"When the vessels were about two miles apart, the Greeneville made a series of zigzag turns, continuing in a north-northwest direction before ascending to an initial periscope depth five minutes before the impact. After 11/2 minutes at periscope depth, the Greeneville descended, going in the same direction as the Ehime Maru. It reached 405 feet in two minutes and turned northward.
"The Greeneville then shot to the surface in 50 seconds, coming up under the Ehime Maru, the NTSB data show. The submarine ripped the bottom out of the Ehime Maru, which sank within minutes." (Philadelphia Inquirer, 3/3/01)
What does this mean? Doesn't it mean that the Greeneville was shadowing the Ehime Maru and that the commander knew there was a trawler close by before ordering the "rapid ascent."
To believe otherwise one has to accept three things. First, that the sonar operator did not tell the captain he had seen a ship. Second, that the sonar was turned off, also without the captain being informed; this because there was too much of a crowd in the control room. And third, that the sub was shadowing the ship by "accident." I submit that this combinations of events is unbelievable.
The question is: why? What was going on on the submarine Greeneville?
There were 16 guests on board the Greeneville that day. These were VIPS oil company execs and their wives. The trip had been arranged by one Richard Macke, former Commander of the Pacific Fleet. Macke was forced to resign his post following public outcry over an amazing remark he made when three US troops rented a car and kidnapped and raped a 12 year old Okinawan girl:
"I think it was absolutely stupid," he told reporters. "I've said several times, for the price they paid to rent the car, they could have had a girl."
One assumes Commander Macke would not respond this way if a 12 year old child from his home town had been raped. The distinguishing feature in this instance was that the child was Okinawan, i.e., Asian. Because of this incident the Navy rightfully forced Macke into early retirement.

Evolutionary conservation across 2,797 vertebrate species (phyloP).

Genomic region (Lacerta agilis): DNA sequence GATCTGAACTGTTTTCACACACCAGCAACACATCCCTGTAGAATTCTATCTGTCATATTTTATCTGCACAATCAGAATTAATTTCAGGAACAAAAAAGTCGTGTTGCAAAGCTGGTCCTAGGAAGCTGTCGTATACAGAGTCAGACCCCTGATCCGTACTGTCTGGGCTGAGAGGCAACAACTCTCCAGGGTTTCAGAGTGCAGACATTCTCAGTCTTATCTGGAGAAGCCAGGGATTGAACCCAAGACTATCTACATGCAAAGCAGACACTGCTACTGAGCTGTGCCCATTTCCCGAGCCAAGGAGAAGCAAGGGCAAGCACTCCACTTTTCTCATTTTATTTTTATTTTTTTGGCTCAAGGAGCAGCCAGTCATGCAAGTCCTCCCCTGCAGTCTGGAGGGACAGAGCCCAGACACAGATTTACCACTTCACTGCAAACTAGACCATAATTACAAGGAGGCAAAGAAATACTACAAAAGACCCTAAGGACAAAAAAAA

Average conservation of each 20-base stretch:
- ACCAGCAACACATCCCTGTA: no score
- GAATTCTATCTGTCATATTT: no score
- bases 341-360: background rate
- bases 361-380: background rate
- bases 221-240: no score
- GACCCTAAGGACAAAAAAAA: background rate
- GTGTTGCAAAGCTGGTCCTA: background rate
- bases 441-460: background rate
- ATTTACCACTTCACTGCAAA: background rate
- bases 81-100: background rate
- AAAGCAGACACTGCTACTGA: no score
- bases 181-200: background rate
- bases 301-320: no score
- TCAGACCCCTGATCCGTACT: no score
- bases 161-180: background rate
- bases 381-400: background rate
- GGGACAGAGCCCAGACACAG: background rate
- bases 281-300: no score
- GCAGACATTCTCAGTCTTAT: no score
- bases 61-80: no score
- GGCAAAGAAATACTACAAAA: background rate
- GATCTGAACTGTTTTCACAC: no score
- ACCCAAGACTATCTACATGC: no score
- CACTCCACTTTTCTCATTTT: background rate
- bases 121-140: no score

The VIPs he invited for a joy ride on the Greeneville were executives who had made contributions to a fund to fix up the US Missouri, the ship on which Japan surrendered in World War II.
Let's try and imagine the scene. They are all sitting there, partying and hanging out and talking about Pearl Harbor and the USS Missouri and then they spot this boat. And maybe somebody comments, "I bet it's one of those damn foreign trawlers, grabbing our fish." And someone, perhaps the captain, has a great idea. "Why not get real close to that ship and then perform a rapid ascent maybe 100 yards away? Break out of the water. Scare everyone on board to death."
And then, assuming the captain is not an actual madman, he miscalculated.
Crime and Accident
The original title of this article was 'The Sinking of the Ehime Maru: Not an Accident. ' We changed the title because it was confusing. The term, "accident", can be used to mean very different things. On the hand a person may be driving on an icy road and hit something and we could call that an accident.
On the other hand, what if the person flies down an icy road at 90 miles an hour planning to stop short behind another car? That is quite a different matter. The collision that occurs may not have been intended - and that may cause people to call it an accident because it is an unplanned and unintended event. Yet the occurrence of a crash and injuries or death were reasonably "foreseeable", that is not unlikely, given the actions of the driver.
The Greeneville is a 6900 ton nuclear attack submarine. It has classified tracking and detection equipment. To believe it altered course several times and thus stayed under the trawler, but did not know it was shadowing the ship, is preposterous.
The captain had performed the exercise called 'rapid ascent' before. But even without having performed this exercise, it is not rocket science to figure out that for a 6900 ton sub to shoot up 405 feet through the ocean in under a minute, which it did, would cause immense waves.
It would be "foreseeable" (that is, reasonably possible) that these huge waves could cause problems for a much smaller vessel (500 tons) if it were nearby. These could "foreseeably" lead to serious injury or death - all this without another foreseeable (i.e., possible) event, that the Greeneville's crew or captain would miscalculate, resulting in the deadly collision that in fact occurred.
Perhaps the commander of the sub was trying to harass the people on the trawler. Perhaps he simply did not care. But the foreseeability of harm, the possibility that it would occur, makes his action criminal, just as it would be a crime if someone threw a rock through another person's front window and "accidentally" killed someone inside.